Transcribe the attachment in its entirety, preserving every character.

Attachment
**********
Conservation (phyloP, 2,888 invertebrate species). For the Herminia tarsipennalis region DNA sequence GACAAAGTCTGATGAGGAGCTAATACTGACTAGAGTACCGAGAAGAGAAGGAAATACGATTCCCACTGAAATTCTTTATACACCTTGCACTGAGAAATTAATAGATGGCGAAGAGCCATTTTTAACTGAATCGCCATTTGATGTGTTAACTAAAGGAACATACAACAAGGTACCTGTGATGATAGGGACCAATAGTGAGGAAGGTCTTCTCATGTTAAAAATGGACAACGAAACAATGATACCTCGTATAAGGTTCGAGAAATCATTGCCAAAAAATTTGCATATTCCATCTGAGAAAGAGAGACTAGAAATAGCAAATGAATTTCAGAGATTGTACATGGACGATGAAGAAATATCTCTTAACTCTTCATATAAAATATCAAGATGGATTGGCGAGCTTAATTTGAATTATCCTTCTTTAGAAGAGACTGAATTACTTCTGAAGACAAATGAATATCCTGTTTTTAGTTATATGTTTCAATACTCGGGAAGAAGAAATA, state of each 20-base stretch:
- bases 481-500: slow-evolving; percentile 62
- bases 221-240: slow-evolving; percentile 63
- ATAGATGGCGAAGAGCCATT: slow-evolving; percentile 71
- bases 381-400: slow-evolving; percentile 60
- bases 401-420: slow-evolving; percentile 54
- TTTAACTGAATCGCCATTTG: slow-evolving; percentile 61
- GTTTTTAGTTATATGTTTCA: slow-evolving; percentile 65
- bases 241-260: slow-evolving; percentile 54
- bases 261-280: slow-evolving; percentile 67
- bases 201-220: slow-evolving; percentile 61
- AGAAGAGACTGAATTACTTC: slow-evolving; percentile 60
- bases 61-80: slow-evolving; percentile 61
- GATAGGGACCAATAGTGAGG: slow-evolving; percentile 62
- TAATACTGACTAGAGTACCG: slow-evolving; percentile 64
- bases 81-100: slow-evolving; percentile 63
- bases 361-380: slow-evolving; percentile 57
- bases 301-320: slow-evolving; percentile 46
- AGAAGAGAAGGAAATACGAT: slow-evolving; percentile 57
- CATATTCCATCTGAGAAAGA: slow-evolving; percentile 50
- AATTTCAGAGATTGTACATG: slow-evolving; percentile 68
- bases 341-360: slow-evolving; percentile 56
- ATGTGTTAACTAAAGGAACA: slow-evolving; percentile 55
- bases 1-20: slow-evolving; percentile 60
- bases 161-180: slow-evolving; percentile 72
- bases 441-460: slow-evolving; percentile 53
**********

Conservation (phyloP, 2,888 invertebrate species). For the Herminia tarsipennalis region DNA sequence GACAAAGTCTGATGAGGAGCTAATACTGACTAGAGTACCGAGAAGAGAAGGAAATACGATTCCCACTGAAATTCTTTATACACCTTGCACTGAGAAATTAATAGATGGCGAAGAGCCATTTTTAACTGAATCGCCATTTGATGTGTTAACTAAAGGAACATACAACAAGGTACCTGTGATGATAGGGACCAATAGTGAGGAAGGTCTTCTCATGTTAAAAATGGACAACGAAACAATGATACCTCGTATAAGGTTCGAGAAATCATTGCCAAAAAATTTGCATATTCCATCTGAGAAAGAGAGACTAGAAATAGCAAATGAATTTCAGAGATTGTACATGGACGATGAAGAAATATCTCTTAACTCTTCATATAAAATATCAAGATGGATTGGCGAGCTTAATTTGAATTATCCTTCTTTAGAAGAGACTGAATTACTTCTGAAGACAAATGAATATCCTGTTTTTAGTTATATGTTTCAATACTCGGGAAGAAGAAATA, state of each 20-base stretch:
- bases 481-500: slow-evolving; percentile 62
- bases 221-240: slow-evolving; percentile 63
- ATAGATGGCGAAGAGCCATT: slow-evolving; percentile 71
- bases 381-400: slow-evolving; percentile 60
- bases 401-420: slow-evolving; percentile 54
- TTTAACTGAATCGCCATTTG: slow-evolving; percentile 61
- GTTTTTAGTTATATGTTTCA: slow-evolving; percentile 65
- bases 241-260: slow-evolving; percentile 54
- bases 261-280: slow-evolving; percentile 67
- bases 201-220: slow-evolving; percentile 61
- AGAAGAGACTGAATTACTTC: slow-evolving; percentile 60
- bases 61-80: slow-evolving; percentile 61
- GATAGGGACCAATAGTGAGG: slow-evolving; percentile 62
- TAATACTGACTAGAGTACCG: slow-evolving; percentile 64
- bases 81-100: slow-evolving; percentile 63
- bases 361-380: slow-evolving; percentile 57
- bases 301-320: slow-evolving; percentile 46
- AGAAGAGAAGGAAATACGAT: slow-evolving; percentile 57
- CATATTCCATCTGAGAAAGA: slow-evolving; percentile 50
- AATTTCAGAGATTGTACATG: slow-evolving; percentile 68
- bases 341-360: slow-evolving; percentile 56
- ATGTGTTAACTAAAGGAACA: slow-evolving; percentile 55
- bases 1-20: slow-evolving; percentile 60
- bases 161-180: slow-evolving; percentile 72
- bases 441-460: slow-evolving; percentile 53